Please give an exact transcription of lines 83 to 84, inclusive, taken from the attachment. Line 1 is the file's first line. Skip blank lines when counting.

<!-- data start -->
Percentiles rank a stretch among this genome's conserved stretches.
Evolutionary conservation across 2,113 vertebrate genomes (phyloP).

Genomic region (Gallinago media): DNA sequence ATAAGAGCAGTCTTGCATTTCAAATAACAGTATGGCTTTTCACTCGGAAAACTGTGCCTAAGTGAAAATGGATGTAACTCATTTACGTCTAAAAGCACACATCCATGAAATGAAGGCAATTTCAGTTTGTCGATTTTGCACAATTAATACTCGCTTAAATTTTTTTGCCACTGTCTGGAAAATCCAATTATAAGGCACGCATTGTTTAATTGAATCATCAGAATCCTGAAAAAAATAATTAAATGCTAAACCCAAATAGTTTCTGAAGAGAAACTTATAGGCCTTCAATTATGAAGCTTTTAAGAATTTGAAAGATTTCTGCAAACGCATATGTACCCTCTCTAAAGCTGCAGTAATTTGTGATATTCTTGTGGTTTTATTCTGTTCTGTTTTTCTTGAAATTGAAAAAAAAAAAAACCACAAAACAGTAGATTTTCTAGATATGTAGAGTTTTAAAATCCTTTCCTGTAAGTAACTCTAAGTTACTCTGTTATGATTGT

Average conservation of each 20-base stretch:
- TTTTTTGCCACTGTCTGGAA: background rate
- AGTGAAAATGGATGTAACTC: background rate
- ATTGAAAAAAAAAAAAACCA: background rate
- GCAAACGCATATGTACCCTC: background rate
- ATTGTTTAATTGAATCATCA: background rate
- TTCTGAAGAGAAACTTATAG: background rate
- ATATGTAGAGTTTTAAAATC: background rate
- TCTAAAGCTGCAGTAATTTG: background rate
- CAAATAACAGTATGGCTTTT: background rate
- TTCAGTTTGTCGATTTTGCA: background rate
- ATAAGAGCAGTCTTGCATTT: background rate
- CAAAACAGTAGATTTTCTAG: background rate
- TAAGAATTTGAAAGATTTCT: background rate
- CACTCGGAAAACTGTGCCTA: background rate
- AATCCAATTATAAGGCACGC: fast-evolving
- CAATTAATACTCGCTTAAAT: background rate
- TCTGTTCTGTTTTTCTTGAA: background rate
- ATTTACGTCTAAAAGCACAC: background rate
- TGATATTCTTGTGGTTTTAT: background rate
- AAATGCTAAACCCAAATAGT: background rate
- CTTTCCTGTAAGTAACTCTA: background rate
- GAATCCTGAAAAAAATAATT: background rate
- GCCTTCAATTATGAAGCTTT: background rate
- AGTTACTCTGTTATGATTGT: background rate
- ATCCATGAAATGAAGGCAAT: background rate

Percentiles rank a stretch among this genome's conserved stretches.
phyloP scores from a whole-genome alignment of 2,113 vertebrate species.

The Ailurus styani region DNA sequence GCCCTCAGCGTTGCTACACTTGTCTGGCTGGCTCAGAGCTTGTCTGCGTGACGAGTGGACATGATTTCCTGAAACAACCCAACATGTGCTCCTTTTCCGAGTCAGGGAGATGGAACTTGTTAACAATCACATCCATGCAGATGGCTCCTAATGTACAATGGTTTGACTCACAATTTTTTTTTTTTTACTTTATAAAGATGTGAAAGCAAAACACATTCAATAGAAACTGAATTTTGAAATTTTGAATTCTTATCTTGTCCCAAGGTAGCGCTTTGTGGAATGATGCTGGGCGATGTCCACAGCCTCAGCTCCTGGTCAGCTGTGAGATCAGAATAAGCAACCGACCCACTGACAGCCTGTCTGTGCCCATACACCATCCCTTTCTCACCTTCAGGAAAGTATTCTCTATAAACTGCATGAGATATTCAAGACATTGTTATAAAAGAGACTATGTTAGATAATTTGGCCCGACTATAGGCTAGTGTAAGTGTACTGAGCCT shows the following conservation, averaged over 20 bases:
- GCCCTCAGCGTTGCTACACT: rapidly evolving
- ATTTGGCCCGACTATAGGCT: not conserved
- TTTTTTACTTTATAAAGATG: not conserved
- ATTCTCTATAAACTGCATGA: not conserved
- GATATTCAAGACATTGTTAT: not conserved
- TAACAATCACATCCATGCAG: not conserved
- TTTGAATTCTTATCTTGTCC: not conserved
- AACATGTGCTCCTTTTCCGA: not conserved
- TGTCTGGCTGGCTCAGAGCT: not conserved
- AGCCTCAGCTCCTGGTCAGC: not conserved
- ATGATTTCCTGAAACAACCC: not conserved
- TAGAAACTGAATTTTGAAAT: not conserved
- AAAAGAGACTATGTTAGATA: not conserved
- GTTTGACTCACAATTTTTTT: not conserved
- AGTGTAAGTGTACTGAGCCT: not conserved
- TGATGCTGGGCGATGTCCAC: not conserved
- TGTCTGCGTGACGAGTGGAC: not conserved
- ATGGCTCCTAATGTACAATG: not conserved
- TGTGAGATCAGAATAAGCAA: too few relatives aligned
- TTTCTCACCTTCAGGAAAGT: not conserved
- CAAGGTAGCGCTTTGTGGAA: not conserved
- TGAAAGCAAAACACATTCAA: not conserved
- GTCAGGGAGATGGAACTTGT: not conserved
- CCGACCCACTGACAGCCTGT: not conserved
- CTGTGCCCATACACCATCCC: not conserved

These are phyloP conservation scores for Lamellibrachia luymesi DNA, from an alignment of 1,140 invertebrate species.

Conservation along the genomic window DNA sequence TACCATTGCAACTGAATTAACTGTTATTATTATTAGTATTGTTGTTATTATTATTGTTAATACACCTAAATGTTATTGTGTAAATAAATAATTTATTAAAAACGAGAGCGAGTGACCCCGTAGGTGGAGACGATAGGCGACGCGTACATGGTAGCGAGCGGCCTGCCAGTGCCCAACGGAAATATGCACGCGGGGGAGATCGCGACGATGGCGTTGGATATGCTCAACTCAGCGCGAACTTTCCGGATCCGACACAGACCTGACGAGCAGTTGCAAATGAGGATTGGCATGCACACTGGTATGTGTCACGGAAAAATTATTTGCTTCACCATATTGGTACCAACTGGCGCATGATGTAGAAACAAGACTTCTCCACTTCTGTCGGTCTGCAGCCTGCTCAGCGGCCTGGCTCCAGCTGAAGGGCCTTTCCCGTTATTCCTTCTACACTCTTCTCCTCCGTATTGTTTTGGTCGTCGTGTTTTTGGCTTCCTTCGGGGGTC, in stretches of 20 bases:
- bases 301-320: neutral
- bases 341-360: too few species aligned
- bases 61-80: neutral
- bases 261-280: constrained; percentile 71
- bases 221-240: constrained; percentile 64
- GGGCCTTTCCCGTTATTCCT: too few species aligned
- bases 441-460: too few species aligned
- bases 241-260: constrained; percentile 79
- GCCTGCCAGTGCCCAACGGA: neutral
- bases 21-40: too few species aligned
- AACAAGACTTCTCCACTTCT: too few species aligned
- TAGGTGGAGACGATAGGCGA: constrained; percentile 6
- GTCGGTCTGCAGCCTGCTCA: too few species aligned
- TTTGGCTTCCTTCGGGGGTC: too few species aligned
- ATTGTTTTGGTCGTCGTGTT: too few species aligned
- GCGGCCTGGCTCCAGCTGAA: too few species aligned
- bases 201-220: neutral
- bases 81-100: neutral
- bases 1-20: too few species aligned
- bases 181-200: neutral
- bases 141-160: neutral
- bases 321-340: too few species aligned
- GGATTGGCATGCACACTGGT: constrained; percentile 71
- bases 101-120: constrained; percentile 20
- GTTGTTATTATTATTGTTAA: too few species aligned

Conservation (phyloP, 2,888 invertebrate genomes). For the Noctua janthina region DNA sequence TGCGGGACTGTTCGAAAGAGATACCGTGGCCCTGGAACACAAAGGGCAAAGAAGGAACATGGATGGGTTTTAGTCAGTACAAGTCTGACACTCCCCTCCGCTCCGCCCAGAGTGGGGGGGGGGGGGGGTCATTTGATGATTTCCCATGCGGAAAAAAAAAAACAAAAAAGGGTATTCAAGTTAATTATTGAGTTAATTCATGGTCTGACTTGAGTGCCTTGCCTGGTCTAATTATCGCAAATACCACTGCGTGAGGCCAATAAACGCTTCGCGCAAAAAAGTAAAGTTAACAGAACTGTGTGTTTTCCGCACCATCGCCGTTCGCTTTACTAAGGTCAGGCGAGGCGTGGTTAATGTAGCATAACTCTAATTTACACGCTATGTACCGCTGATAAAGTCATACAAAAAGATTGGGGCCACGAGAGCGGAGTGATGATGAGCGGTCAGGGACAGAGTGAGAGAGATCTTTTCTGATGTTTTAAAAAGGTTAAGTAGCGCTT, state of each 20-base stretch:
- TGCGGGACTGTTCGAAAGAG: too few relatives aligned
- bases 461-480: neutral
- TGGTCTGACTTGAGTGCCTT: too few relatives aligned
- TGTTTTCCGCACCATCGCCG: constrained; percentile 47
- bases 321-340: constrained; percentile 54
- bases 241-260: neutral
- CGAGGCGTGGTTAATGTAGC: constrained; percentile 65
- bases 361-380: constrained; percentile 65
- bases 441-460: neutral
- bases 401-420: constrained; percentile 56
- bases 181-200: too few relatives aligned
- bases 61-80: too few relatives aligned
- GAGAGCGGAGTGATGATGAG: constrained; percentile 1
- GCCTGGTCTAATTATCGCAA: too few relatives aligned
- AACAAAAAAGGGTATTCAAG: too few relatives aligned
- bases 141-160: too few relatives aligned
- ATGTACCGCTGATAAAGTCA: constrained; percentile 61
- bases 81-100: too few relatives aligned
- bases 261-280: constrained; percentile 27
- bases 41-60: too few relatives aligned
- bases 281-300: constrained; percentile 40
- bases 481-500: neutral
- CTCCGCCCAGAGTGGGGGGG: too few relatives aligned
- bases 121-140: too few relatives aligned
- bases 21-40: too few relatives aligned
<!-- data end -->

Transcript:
- bases 101-120: constrained; percentile 20
- GTTGTTATTATTATTGTTAA: too few species aligned